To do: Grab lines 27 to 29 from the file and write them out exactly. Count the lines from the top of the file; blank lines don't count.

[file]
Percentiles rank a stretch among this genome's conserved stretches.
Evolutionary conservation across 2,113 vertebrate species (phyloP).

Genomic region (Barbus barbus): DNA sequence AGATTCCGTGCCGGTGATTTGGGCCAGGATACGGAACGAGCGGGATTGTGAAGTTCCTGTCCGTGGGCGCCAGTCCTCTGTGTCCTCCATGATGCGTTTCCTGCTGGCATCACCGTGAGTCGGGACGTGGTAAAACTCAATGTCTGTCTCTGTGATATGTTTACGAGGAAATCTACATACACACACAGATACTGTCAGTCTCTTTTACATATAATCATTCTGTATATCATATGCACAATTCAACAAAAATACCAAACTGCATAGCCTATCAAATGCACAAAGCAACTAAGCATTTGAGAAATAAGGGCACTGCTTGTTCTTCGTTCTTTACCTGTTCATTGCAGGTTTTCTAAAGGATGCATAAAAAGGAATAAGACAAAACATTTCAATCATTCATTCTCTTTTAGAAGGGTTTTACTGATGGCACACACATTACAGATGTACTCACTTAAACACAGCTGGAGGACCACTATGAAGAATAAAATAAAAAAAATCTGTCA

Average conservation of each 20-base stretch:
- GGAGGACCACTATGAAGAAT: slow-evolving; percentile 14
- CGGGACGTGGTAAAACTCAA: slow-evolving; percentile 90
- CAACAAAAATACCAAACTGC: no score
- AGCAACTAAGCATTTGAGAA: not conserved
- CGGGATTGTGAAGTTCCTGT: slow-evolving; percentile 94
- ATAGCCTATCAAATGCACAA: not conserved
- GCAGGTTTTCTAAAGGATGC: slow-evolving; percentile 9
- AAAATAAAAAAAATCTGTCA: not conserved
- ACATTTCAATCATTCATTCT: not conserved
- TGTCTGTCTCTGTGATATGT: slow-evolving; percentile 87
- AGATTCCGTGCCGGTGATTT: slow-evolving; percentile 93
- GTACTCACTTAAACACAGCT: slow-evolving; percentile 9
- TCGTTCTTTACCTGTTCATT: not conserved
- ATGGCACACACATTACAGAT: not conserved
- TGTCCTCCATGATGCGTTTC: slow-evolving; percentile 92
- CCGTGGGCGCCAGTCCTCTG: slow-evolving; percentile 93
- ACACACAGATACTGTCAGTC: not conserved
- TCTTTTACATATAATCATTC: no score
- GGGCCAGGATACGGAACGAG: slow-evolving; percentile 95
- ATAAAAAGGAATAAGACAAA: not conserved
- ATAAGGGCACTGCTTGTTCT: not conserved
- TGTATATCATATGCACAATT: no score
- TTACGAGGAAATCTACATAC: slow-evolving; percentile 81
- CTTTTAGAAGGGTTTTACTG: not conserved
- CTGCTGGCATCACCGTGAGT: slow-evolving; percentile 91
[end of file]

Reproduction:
- TTACGAGGAAATCTACATAC: slow-evolving; percentile 81
- CTTTTAGAAGGGTTTTACTG: not conserved
- CTGCTGGCATCACCGTGAGT: slow-evolving; percentile 91